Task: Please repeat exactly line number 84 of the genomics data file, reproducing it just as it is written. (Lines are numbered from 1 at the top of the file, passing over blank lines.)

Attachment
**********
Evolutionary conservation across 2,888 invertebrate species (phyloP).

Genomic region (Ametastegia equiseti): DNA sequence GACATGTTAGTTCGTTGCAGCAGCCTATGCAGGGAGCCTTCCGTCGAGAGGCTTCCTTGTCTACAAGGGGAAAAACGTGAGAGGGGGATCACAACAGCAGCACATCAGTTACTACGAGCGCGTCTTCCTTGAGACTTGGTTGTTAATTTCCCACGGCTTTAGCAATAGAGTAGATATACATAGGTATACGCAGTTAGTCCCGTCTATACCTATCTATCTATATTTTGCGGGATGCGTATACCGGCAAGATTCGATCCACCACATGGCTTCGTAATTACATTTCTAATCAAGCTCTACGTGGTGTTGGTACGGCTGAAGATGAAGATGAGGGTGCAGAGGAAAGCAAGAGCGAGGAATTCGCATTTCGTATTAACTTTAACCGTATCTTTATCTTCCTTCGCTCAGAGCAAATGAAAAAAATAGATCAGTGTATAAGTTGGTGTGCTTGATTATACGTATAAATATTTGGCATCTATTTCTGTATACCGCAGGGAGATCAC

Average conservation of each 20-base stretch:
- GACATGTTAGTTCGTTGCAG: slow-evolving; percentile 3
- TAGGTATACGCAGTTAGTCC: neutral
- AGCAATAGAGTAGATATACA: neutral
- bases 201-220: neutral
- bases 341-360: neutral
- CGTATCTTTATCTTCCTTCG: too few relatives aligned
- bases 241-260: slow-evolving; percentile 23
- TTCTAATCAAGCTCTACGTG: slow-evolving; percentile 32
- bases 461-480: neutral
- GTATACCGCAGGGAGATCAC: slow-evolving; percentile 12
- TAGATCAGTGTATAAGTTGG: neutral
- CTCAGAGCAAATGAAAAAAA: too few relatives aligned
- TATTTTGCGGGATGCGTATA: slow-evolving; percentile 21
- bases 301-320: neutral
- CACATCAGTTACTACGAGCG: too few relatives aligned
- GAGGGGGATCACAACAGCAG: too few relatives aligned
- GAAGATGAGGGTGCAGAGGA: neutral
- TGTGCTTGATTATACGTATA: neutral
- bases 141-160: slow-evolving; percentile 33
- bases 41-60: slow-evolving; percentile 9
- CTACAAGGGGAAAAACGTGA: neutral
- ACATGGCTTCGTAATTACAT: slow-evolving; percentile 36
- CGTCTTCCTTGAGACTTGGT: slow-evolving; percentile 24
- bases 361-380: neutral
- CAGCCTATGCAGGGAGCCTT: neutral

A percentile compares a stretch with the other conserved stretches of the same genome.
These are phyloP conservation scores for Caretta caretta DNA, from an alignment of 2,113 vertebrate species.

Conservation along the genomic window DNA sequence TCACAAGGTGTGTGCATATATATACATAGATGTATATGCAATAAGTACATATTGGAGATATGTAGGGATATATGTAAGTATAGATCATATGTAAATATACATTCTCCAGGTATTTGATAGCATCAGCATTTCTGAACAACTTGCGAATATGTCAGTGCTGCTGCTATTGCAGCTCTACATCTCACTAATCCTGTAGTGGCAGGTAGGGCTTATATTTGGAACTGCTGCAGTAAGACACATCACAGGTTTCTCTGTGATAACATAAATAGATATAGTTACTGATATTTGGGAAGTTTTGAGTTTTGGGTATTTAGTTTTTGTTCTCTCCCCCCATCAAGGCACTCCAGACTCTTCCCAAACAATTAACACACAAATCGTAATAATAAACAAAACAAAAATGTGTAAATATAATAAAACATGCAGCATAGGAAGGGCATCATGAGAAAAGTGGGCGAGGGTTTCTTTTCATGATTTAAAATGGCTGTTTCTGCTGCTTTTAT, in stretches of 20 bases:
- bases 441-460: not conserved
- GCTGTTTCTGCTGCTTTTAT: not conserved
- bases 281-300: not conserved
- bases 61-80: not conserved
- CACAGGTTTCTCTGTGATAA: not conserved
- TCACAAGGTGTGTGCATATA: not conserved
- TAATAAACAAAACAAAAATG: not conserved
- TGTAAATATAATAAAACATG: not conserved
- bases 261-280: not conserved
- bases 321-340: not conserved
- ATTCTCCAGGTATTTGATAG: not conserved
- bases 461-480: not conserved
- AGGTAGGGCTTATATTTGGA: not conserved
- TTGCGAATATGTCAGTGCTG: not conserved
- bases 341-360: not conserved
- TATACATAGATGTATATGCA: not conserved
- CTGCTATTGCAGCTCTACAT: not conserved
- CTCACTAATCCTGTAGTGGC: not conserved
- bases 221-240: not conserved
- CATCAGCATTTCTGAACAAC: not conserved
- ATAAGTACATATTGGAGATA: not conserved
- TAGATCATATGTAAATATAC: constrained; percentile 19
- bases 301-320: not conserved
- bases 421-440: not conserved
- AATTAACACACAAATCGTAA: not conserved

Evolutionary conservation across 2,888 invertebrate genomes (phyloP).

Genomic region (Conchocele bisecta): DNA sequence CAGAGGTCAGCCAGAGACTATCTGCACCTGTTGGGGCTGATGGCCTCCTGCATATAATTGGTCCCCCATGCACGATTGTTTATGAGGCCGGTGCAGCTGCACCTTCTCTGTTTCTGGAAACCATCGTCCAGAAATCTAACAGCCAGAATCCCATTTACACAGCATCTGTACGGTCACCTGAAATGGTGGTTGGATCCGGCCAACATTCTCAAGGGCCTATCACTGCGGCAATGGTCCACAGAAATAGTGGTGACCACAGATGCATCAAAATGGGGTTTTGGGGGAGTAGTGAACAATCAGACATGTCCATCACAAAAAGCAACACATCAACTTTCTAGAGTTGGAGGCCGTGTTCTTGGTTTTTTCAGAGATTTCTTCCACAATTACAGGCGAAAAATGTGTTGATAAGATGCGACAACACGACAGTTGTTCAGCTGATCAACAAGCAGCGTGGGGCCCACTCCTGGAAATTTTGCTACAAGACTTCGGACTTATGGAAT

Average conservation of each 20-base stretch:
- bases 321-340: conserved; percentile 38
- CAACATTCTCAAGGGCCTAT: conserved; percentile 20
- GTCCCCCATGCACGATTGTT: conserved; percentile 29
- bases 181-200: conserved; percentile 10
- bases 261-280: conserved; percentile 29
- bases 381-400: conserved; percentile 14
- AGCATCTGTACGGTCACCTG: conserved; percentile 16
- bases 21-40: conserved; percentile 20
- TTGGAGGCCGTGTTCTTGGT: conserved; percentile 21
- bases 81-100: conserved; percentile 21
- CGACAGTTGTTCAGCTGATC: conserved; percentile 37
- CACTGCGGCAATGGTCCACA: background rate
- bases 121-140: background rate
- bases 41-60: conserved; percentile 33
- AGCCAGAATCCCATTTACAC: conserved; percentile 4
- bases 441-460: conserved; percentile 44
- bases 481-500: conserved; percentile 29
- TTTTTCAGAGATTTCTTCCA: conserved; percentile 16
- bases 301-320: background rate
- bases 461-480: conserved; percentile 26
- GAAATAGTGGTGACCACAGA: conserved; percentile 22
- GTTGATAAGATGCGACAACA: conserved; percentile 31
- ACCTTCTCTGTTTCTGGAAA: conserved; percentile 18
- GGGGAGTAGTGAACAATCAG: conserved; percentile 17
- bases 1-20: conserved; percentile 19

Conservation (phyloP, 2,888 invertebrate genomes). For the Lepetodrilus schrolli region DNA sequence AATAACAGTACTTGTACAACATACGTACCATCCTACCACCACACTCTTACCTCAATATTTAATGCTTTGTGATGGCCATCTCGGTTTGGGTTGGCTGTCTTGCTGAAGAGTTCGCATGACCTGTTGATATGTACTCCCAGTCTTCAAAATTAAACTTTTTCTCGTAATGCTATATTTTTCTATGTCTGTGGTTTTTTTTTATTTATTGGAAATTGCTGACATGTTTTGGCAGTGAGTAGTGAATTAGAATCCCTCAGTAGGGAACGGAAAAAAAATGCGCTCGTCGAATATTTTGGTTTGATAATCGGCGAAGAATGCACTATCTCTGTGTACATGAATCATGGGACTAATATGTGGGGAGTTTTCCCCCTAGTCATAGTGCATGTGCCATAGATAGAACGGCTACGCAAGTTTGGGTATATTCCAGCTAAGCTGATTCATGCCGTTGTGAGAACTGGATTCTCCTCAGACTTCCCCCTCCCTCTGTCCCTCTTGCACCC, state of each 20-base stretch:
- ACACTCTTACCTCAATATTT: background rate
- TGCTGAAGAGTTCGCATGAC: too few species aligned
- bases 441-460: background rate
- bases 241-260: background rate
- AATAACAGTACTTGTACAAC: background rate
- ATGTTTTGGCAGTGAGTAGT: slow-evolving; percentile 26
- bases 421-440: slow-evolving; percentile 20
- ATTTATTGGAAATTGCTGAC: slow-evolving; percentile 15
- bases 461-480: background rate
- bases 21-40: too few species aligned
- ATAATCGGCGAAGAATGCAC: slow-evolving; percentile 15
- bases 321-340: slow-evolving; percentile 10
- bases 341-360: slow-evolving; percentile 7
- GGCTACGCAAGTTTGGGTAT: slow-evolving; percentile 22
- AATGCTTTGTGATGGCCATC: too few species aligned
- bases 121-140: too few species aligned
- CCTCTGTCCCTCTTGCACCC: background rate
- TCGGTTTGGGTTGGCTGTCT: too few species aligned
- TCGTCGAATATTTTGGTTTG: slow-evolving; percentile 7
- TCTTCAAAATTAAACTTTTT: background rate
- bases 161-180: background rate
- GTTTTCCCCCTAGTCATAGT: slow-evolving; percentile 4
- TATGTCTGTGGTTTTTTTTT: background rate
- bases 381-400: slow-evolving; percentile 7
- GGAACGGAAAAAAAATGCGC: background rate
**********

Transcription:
- bases 1-20: conserved; percentile 19